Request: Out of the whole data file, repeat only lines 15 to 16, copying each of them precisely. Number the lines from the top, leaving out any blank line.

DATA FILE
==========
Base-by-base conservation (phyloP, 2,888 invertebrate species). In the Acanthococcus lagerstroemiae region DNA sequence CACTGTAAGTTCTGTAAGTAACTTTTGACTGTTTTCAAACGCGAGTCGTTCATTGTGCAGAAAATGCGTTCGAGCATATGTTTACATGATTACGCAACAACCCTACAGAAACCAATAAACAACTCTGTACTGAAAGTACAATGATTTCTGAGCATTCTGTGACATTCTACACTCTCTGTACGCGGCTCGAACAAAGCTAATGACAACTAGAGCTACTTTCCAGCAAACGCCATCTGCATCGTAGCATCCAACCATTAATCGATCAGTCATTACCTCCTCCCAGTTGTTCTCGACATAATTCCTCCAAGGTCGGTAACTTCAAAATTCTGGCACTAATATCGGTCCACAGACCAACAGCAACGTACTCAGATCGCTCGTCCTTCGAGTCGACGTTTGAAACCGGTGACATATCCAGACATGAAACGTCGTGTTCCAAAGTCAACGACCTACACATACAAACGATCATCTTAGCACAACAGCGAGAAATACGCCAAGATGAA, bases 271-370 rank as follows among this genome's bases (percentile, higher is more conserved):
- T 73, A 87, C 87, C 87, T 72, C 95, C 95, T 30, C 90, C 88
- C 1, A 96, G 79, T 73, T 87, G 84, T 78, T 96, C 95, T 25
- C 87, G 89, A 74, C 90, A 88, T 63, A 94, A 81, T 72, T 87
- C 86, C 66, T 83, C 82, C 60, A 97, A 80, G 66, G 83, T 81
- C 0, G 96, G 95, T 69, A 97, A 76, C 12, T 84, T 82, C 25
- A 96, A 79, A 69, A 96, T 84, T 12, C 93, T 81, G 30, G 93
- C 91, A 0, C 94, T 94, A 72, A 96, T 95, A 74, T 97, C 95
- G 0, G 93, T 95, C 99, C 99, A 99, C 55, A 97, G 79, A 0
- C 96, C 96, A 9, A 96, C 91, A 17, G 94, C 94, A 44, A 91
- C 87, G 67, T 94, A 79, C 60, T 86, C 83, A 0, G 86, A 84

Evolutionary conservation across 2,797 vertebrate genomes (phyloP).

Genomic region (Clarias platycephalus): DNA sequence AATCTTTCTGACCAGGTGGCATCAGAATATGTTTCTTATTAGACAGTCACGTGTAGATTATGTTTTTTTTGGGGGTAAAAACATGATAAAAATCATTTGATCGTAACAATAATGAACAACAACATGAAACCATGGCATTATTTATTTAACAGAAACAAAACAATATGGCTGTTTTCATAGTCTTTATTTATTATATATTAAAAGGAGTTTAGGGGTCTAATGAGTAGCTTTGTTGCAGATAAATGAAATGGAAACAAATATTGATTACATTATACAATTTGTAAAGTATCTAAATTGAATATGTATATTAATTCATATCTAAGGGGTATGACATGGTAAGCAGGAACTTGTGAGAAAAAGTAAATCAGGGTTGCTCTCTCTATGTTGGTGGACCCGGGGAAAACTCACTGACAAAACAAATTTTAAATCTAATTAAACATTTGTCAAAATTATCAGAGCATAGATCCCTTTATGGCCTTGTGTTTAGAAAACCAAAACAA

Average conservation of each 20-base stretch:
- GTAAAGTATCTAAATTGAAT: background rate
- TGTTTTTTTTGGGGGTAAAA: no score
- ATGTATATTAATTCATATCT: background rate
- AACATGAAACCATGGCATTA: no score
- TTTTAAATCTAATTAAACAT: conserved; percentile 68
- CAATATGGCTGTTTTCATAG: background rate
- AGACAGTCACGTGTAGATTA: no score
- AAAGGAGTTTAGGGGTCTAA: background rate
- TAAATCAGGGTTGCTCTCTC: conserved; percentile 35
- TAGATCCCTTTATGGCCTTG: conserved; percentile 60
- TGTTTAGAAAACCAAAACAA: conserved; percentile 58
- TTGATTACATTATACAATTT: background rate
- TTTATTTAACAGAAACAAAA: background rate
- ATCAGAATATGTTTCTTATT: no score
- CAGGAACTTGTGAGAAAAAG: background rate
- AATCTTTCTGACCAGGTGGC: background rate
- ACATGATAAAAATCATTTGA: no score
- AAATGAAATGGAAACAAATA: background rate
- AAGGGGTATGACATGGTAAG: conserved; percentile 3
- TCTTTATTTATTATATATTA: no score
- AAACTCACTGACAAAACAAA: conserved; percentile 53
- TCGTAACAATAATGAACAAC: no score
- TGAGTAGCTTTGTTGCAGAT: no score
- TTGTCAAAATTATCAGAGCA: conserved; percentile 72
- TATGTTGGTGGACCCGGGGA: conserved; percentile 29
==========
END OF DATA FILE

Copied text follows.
- GTAAAGTATCTAAATTGAAT: background rate
- TGTTTTTTTTGGGGGTAAAA: no score